Sunday, August 14, 2011

Prayer from my childhood vs. prayers now

Buddhist prayer flags at the lookout tower nea...Image via WikipediaNow here is an odd thing. Or it seems odd to me. You can judge for yourself. (And if you are someone who has remained in a religion even though in some ways you've transcended it, there is a question for you at the end.)

When I've tried to use certain prayers and the like unknown to me in my youth but from the same general tradition, I find that I analyze them whether I want to or not:

"I don't agree with the premise or the wording."

"This is misguided or offensive."

"I can appreciate the meaning if I take into account the history, culture and..."
As you can see, this isn't exactly the most helpful response. Yet is appears to be consistent and unyielding.

But that's not the odd part.

When working with meditations or prayers from a sacred tradition I discovered as an adult and which was presented as more open and less rigidly literalistic, the response varies from "I don't really have any reaction" to "How moving and beautiful."

OK, now that might seem odd either. It's less like the religion ditched before and all of its baggage, so it's a clean canvass and was introduced in a manner more in keeping with a different set of sensibilities.

But then I thought about a prayer from my youth, a short bedtime reflection that millions of children were taught that is easy to recall and recite. Technically, if one takes it at face value and analyzes it conceptually, it is just as problematic as the other prayers from the same religion. It ought to produce the same kinds of objections. Yet it doesn't.

As mentioned I have struggled to see beyond the conceptual/literal/theological level of the prayers from a different stream of the same religion as my youth, one that is much closer to my current sensibilities than that of my youth, and still failed miserably. Yet with the familiar and brief bedtime prayer of my childhood, I automatically see past all of that.

Of course, this can be explained in any number of ways, but it does seem to suggest something about why it may be harder for adults to relate to certain things. Something deeply familiar from childhood, check. Something totally different, check. Something similar to something previously believed but not as familiar? No dice. It's like the latter still gets hung up in all the old baggage owing to the lack of nostalgia and familiarity.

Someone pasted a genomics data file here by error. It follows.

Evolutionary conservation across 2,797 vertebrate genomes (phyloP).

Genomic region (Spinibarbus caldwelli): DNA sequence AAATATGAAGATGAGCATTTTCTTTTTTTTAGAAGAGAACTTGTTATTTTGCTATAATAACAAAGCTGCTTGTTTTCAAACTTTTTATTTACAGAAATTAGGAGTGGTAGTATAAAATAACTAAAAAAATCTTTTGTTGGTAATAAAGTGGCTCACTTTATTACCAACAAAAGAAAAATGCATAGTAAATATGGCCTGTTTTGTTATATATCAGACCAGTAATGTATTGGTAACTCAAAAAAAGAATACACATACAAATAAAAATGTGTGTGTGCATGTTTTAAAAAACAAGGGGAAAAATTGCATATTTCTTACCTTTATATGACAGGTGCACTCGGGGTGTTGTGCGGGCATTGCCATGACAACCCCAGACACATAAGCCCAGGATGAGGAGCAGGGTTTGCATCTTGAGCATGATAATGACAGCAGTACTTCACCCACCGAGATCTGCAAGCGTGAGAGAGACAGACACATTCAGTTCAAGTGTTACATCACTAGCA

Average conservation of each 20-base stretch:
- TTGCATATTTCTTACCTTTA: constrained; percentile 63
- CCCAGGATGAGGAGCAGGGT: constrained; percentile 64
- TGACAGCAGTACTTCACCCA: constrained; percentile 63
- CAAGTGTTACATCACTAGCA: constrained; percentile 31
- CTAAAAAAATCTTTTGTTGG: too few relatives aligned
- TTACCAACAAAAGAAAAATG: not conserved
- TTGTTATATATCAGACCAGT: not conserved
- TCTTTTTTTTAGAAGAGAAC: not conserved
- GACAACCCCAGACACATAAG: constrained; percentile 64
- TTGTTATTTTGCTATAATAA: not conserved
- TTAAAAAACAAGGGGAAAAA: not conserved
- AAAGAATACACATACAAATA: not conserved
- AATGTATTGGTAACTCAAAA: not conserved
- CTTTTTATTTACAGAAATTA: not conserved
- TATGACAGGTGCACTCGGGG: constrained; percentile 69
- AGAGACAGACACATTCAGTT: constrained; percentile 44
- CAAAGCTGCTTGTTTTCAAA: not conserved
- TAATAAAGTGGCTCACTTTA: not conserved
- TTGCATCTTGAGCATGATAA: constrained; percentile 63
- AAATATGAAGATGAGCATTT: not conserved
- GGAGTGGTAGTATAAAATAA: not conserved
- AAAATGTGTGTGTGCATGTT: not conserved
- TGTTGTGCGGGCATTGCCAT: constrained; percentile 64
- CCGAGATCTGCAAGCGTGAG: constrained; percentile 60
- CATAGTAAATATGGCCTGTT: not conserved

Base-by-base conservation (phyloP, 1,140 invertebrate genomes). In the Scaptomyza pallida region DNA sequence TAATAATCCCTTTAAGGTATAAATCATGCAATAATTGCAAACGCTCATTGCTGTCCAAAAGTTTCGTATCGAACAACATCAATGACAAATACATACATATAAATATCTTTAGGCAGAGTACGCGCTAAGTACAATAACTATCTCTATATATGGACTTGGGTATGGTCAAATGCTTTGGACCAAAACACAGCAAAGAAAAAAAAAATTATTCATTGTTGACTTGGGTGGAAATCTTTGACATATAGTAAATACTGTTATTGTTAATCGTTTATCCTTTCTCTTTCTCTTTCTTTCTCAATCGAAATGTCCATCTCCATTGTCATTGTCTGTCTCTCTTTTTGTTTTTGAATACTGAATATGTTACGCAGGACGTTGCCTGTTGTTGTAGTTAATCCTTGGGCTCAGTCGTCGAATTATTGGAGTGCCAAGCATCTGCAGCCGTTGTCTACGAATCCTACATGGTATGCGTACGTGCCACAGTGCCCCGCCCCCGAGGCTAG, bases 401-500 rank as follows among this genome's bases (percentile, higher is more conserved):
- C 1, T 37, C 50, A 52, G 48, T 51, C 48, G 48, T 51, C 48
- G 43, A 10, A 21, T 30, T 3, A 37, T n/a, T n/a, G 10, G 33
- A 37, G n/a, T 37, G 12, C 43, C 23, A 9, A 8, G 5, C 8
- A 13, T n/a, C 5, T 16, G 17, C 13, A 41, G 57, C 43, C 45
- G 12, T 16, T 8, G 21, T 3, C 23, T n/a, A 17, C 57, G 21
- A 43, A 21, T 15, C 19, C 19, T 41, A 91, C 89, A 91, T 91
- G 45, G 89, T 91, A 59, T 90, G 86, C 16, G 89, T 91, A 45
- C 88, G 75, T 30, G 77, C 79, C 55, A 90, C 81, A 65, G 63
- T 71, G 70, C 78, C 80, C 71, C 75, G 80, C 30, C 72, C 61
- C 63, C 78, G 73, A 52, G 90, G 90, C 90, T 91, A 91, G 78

It does help me to appreciate something else I found odd for the longest time, which is, how do people who have spent their life in a religion, and who have come to have views that are radically different from the basic mainstream level of its teachings, reconcile their new insights with language and interpretations that should be in conflict.

In other words, "How do one keep saying prayers or reading texts that seem to contradict what one seems to believe?"

I am sure a cynic would say cognitive dissonance, and that could be true, but I think that for some they have been able to move beyond the conceptual level of the words and phrases. Not by some analytical investigation or technique, but because they are grounded in a meaning that transcends the more base conceptual limits.

It is not something you can force upon yourself through any degree of effort. Either it fits, or it does not.

Now, to those who have managed to somehow move past one level of your religion to another while still appreciating and benefiting from the same liturgy, prayers etc, please share your experience for those who don't understand how that works. How do you see those aspects of your faith? Thanks!

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  1. I think it has something to do with cognitive associations. When I was a child, my religious participation was not burdened with negative associations, but was approached in innocence. And of course, any new religious ideas I may think about, lack negative associations too. But in the middle is the childhood religious tradition that is not associated with the innocent childhood participation, but does have all the negative cognitive associations.

    So far, I've found that all I can do is try to avoid those prayers that trigger the negative associations. I haven't figured out how to purify them so that I could enjoy them as someone does who approaches them free of negative associations.

  2. Thanks for sharing your own experiences. I personally wasn't thinking of specific prayers or hymns, but just general imagery (i.e. "God", "Christ", "the Lord", "Heaven", etc.). But I get what you are saying. I couldn't go back to the quasi-Baptist fundamentalism of my youth or its practices.

    I think sometimes even getting over general associations is hard because of transference, so that impressions from one set of experiences can bleed into others. That is, we may think we are "over" or "past" such conceptions and feelings because on a certain level we have educated ourselves beyond such thinking. But that alone doesn't cut it because deep down those associations can linger and taint our perceptions and reactions. There is a deeper form of contemplation and meditation that is required.

    I do think it can be overcome by recognizing it and seeing that others have been able to expand to a larger view that allows for paradox and uncertainty. Knowing that others have struggled with these cognitive associations and have fruitfully used the struggle with them as a basis for further growth can give people the confidence to continue themselves. It can be done. But it can't really be forced. It requires lots of honesty and patience, not denial or resentment.


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